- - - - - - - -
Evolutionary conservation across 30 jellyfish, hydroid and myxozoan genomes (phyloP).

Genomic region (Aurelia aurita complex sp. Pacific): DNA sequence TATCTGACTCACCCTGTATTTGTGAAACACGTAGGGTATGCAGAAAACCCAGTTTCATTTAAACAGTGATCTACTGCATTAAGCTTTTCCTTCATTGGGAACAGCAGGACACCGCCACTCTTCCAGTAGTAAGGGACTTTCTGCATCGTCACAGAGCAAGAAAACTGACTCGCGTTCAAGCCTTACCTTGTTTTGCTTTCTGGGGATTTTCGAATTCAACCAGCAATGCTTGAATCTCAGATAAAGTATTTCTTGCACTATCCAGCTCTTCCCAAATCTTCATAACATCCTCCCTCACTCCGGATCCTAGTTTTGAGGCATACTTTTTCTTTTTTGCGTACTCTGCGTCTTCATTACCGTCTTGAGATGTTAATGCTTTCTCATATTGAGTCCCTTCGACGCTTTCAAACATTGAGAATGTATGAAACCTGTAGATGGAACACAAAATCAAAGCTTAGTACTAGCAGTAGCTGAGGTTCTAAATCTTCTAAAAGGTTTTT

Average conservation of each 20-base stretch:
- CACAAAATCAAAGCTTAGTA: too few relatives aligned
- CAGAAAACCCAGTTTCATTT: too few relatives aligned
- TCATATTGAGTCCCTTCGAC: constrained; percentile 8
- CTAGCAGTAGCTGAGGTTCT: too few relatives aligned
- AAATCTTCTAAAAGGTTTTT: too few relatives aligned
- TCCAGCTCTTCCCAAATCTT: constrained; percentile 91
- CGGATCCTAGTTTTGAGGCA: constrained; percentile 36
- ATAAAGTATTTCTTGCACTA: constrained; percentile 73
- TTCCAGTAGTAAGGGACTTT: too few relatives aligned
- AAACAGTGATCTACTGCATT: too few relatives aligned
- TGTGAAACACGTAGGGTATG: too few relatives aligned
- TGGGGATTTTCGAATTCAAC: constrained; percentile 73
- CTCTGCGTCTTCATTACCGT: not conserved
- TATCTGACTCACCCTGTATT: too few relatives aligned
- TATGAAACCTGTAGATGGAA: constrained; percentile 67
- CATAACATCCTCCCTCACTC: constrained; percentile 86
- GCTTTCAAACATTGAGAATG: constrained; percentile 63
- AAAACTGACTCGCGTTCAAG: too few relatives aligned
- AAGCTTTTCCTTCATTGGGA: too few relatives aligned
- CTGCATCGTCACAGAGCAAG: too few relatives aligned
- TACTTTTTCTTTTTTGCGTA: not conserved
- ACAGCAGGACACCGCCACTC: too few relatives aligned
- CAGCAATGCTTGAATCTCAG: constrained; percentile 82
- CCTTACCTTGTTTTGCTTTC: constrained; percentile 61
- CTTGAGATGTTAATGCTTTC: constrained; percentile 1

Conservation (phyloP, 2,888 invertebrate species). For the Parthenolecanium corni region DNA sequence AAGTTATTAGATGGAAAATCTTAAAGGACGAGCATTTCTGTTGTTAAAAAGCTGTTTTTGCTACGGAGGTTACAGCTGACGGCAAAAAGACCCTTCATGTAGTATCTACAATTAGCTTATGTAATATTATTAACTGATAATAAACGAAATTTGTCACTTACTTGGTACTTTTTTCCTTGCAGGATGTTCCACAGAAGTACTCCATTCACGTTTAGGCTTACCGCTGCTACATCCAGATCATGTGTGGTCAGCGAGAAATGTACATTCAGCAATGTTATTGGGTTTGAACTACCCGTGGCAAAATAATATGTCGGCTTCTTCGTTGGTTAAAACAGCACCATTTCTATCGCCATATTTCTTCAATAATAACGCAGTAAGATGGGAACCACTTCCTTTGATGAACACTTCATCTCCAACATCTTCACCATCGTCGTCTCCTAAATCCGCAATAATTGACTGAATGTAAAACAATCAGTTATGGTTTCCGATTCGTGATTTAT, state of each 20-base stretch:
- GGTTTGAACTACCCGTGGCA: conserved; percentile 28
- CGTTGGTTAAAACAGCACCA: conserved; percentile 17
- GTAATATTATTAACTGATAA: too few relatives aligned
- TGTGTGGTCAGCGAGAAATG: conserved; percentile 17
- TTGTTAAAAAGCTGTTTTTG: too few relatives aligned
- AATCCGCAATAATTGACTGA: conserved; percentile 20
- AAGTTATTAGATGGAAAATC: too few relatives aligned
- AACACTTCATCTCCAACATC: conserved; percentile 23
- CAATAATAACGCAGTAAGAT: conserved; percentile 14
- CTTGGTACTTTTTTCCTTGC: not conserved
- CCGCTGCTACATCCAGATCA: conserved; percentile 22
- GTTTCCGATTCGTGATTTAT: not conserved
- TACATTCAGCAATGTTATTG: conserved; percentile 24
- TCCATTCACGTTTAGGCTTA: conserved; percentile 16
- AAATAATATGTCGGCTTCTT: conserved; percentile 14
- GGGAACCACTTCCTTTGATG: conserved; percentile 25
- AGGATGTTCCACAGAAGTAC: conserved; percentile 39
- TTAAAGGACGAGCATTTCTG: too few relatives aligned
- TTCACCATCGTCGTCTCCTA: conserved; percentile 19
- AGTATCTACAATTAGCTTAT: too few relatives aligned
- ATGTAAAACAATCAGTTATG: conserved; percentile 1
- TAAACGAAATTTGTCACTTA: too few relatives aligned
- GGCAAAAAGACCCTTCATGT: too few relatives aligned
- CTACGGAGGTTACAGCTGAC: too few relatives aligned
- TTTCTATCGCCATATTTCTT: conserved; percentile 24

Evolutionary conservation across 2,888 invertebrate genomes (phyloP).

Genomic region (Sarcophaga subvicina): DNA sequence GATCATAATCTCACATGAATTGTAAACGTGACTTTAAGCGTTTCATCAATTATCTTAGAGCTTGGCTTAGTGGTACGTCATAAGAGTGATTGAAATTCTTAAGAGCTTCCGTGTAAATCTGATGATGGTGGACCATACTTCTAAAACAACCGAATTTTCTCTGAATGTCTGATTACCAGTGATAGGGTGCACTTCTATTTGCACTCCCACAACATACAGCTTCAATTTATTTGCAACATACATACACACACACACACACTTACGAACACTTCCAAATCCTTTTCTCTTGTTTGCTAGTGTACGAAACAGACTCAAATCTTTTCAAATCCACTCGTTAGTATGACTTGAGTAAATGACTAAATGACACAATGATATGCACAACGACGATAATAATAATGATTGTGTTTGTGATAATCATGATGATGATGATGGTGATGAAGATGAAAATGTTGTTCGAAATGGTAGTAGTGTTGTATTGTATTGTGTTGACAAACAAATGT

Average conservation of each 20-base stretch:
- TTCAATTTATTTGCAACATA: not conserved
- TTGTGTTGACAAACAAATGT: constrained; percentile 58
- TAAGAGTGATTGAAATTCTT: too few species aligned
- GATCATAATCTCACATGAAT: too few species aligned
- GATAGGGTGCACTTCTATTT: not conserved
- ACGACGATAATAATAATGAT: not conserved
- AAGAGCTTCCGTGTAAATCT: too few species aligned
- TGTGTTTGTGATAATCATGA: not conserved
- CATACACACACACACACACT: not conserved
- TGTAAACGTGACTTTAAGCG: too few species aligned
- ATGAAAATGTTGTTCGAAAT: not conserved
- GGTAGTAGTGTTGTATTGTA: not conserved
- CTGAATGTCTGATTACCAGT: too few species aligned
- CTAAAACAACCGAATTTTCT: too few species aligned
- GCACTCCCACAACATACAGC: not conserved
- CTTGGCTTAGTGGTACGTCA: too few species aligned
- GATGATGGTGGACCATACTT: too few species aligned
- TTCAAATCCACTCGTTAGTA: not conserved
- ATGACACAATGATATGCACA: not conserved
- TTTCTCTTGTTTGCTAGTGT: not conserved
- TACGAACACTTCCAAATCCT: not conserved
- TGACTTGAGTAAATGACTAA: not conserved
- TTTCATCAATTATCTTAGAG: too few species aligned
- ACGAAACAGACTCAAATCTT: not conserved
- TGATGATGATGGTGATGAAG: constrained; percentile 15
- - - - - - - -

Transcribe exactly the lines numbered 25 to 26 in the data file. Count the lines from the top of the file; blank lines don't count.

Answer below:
- ACAGCAGGACACCGCCACTC: too few relatives aligned
- CAGCAATGCTTGAATCTCAG: constrained; percentile 82